464. Special National Intelligence Estimate1

SNIE 98–65


The Problem

To assess the economic and political situation in Uruguay, the potentialities for extremist subversion, and the involvement of Brazil and Argentina, over the next year or so.


There is growing dissatisfaction with Uruguay’s present governmental system, particularly with its nine-man executive, the National Council of Government (NCG). This device, designed to prevent one-man or one-party rule, has also prevented effective governmental action to halt a steady economic deterioration marked by growing budgetary deficits, an accelerating inflation, a decline in real wages, and a banking crisis. (Paras. 3–9)
Within the period of this estimate, the NCG may be reformed by constitutional amendment, or there may be a credible prospect of the adoption of such an amendment in the general election to be held in November 1966. However, the political and legal obstacles to such [Page 977] a reform are great. Moreover, reform of the NCG would not, in itself, end the factionalism which characterizes Uruguayan politics or ensure effective action to cope with the economic situation. (Paras. 17–18)
In Uruguay there is already some apprehension of a military coup to alter the political system. We consider it almost certain that no such move is now imminent. If, however, the situation continues to deteriorate without effective remedial action by the NCG or a credible prospect of constitutional amendment, the odds in favor of a coup attempt will mount. If there should be a coup, it would almost certainly be initiated by non-Communists. If initiated by a President who had full military support, the actual takeover would almost certainly be quick and effective. Any other coup attempt would almost certainly encounter both military and popular resistance and might result in prolonged and widespread violence and disorder. (Paras. 19–21)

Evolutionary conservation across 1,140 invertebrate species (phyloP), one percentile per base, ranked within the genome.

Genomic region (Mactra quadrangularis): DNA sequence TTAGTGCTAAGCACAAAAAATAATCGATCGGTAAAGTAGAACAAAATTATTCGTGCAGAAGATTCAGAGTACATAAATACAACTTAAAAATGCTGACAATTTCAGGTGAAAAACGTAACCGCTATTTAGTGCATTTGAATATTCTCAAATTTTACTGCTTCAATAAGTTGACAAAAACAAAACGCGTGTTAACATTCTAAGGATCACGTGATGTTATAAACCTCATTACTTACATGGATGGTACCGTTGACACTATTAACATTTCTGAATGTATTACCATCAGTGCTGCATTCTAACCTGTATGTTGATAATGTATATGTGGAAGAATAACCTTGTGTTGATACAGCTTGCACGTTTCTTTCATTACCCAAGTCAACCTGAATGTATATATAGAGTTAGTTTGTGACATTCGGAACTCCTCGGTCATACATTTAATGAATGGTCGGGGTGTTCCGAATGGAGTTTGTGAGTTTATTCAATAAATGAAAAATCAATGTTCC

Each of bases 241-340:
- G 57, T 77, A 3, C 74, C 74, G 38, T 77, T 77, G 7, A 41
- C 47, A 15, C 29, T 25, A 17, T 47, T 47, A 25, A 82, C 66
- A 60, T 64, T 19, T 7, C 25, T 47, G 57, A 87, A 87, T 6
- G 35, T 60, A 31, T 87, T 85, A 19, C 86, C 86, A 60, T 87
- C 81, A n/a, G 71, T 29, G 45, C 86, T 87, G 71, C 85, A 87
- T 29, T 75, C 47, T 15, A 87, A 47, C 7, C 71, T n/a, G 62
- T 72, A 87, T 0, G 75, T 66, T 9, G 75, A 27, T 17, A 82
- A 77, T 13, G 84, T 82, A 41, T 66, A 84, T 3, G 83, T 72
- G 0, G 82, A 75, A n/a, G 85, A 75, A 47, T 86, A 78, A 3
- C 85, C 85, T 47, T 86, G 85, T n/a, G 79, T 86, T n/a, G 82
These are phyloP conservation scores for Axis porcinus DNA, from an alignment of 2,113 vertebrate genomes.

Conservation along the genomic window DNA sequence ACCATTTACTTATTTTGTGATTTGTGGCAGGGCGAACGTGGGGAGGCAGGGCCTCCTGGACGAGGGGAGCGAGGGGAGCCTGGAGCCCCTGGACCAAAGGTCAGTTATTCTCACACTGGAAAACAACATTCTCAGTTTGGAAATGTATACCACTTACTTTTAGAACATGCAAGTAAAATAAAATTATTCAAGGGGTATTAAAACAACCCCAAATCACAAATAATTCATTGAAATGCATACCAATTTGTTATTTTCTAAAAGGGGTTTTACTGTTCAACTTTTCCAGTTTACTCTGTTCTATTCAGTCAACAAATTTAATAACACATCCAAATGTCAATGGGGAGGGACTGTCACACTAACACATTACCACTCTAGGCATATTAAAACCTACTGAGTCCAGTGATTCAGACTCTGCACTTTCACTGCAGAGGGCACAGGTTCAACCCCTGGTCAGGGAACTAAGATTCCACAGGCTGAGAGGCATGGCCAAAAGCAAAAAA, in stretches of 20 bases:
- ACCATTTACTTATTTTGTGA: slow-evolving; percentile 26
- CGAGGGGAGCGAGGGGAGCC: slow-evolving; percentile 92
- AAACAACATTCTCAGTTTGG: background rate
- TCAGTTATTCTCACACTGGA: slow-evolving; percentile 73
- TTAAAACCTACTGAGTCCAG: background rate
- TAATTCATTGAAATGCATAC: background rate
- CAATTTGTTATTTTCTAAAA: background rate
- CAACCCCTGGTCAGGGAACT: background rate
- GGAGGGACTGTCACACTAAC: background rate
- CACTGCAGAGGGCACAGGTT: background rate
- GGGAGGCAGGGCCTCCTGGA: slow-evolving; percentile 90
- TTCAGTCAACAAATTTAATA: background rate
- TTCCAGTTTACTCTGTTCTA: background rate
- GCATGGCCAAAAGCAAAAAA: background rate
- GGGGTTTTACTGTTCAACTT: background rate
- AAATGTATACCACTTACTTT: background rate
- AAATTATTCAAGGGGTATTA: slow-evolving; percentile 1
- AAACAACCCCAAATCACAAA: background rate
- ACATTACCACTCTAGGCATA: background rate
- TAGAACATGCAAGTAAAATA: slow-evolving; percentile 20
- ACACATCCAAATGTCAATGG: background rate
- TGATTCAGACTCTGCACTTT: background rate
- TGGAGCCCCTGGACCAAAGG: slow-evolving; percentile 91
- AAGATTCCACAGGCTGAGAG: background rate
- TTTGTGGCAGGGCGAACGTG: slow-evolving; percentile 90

The Communists have no illusion that they could seize power in Uruguay in present circumstances. They are apprehensive of a rightist coup, however, and are preparing to stimulate popular resistance to one. In a confused and disorderly situation, their labor leadership and paramilitary capabilities could be an important factor. It is unlikely that they could gain a dominant influence, but, if they were to make a substantial contribution to the defeat of a coup attempt or to a democratic counter-coup, they would gain respectability and further political opportunities. (Paras. 10–14, 22)
Brazil is seriously concerned about the subversive threat which would result if Communists or extreme leftists were to gain power or important influence in Montevideo. Brazil would be reluctant to intervene militarily in Uruguay without US and Argentine concurrence and OAS approval, but would almost certainly do so if convinced that the situation there required it. (Paras. 22–25)
If Brazil were to intervene in Uruguay, the Argentine military would wish to intervene also. An incidental consequence might be the overthrow of the constitutional government in Argentina, if it did not sanction Argentine military intervention. If Argentina did intervene, it would almost certainly be in collaboration (rather than conflict) with Brazil. (Paras. 26–28)

[Omitted here is the 10-page Discussion section of the estimate.]

  1. Source: Central Intelligence Agency, Job 79–R01012A, O/DDI Registry. Secret; Controlled Dissem. According to a note on the cover sheet this estimate was prepared in the Central Intelligence Agency with the participation of the intelligence organizations of the Departments of State and Defense, the National Security Agency, and the Federal Bureau of Investigation. The United States Intelligence Board concurred in this estimate on June 17.